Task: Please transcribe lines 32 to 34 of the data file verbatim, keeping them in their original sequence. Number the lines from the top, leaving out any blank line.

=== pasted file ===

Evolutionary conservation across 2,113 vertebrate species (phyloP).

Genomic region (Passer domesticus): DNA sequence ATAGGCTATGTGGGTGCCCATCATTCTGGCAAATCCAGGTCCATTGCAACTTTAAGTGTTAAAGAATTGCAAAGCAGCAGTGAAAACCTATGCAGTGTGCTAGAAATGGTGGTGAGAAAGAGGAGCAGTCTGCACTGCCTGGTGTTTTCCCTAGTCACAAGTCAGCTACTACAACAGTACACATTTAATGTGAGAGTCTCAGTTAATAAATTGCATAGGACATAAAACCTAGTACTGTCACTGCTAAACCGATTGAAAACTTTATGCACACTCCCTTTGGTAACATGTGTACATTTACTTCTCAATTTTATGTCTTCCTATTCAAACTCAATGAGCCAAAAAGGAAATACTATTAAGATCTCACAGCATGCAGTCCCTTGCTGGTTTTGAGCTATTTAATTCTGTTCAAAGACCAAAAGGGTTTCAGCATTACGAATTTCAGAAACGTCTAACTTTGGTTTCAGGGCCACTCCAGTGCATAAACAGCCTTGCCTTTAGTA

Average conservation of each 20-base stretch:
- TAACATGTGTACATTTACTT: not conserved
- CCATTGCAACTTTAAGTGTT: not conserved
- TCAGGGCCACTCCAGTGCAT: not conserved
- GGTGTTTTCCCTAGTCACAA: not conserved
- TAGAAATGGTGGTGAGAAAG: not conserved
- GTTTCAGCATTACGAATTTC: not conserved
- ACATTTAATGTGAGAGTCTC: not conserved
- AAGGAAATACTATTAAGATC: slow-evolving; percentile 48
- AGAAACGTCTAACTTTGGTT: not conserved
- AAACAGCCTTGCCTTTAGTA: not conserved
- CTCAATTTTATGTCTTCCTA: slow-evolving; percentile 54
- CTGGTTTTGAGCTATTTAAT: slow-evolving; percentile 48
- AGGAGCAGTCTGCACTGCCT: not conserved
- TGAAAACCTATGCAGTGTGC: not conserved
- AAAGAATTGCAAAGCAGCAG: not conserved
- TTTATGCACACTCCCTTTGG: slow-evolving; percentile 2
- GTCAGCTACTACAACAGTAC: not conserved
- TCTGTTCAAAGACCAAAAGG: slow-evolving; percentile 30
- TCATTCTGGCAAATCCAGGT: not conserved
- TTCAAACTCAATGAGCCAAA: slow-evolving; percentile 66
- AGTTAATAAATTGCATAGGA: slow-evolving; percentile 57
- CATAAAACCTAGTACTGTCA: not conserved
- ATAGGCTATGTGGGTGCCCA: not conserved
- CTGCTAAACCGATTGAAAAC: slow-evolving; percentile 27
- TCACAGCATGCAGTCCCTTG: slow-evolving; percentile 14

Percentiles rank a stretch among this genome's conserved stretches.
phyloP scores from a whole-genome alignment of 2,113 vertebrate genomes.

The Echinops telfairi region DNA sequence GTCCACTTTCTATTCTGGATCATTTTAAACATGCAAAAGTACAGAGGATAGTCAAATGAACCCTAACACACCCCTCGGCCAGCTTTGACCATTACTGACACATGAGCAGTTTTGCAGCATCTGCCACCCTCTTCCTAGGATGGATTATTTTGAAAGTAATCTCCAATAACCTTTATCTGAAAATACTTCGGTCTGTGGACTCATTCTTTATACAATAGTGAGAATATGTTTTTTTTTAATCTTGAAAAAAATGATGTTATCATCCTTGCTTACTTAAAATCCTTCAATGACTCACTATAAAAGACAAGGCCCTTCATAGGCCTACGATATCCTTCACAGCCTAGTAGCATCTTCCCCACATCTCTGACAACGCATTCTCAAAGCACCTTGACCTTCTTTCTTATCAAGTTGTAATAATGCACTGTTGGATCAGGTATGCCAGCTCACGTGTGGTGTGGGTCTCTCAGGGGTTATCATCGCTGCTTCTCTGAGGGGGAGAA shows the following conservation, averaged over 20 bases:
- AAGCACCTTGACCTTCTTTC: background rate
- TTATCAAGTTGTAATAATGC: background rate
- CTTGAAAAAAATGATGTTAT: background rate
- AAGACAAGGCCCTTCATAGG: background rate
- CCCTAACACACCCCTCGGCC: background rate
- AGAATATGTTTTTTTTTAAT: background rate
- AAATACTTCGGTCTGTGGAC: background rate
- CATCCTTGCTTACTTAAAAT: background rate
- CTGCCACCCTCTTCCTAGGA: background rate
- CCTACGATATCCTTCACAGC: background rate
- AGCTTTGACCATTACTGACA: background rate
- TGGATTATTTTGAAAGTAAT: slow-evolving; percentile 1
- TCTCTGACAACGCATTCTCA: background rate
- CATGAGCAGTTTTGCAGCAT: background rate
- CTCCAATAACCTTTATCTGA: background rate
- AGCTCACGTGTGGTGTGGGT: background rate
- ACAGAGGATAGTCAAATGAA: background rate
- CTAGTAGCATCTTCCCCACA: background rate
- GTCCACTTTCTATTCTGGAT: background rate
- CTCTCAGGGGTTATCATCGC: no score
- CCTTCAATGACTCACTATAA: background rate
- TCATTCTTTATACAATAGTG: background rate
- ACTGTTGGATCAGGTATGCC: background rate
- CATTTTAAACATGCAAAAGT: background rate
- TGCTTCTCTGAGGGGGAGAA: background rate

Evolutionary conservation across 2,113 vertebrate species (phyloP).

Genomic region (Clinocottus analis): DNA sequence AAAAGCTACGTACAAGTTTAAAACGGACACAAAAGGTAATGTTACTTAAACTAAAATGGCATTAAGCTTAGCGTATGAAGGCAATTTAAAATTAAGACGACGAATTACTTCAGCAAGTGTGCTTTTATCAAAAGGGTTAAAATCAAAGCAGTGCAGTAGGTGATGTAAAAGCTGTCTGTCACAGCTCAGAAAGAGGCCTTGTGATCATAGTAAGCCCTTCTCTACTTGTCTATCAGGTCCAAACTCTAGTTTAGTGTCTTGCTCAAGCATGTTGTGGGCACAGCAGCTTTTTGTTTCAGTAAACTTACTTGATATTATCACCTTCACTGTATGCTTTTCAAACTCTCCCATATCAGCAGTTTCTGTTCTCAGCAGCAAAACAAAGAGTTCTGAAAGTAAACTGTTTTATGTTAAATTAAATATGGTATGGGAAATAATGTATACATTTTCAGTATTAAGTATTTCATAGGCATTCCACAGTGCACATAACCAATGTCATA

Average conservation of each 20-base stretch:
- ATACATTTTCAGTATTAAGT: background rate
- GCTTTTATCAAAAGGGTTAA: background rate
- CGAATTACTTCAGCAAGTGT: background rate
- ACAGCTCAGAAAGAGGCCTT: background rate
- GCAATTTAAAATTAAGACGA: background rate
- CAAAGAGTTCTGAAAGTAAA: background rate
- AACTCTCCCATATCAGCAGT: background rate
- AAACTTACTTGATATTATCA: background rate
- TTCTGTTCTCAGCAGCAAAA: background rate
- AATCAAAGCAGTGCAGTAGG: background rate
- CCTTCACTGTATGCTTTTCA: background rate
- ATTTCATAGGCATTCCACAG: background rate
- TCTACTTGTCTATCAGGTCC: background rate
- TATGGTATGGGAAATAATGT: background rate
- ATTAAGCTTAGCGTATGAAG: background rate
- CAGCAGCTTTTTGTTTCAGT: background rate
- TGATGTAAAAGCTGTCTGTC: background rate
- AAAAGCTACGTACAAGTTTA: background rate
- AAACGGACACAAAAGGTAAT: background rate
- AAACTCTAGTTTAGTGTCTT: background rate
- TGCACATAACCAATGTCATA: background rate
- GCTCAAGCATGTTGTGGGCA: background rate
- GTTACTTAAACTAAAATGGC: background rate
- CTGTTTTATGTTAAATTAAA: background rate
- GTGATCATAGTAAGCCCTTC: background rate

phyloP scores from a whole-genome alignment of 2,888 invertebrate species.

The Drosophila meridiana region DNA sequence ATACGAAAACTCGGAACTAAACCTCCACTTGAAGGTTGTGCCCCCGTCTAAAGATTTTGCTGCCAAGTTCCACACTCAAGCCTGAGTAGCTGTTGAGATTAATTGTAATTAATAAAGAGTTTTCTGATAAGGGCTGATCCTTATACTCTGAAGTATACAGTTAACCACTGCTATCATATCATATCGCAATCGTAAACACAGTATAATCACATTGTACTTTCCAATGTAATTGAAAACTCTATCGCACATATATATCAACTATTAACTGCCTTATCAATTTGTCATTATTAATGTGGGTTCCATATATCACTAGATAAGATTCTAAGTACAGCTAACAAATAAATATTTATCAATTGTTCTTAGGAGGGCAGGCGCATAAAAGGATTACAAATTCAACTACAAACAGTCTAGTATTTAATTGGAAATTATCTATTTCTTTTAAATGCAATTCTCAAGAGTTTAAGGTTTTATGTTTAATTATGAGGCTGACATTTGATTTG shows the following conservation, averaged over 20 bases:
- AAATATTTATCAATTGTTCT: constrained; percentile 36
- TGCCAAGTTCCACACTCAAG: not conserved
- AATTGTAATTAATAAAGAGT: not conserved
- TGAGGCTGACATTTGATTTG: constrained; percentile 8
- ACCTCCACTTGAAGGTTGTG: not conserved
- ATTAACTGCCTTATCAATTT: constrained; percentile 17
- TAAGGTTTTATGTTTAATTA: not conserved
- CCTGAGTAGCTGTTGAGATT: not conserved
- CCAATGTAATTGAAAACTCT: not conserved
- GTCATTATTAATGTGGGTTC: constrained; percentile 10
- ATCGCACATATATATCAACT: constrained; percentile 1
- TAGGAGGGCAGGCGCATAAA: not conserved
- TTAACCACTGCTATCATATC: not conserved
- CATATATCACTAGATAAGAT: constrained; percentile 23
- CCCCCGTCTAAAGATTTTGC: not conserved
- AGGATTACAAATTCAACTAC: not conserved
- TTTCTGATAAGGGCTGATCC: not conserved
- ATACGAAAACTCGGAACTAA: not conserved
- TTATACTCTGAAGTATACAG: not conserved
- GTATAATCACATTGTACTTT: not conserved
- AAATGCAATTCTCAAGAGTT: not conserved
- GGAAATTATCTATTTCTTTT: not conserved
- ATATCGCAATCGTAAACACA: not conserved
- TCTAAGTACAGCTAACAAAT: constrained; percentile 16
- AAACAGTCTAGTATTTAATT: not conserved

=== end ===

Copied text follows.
- AAGCACCTTGACCTTCTTTC: background rate
- TTATCAAGTTGTAATAATGC: background rate
- CTTGAAAAAAATGATGTTAT: background rate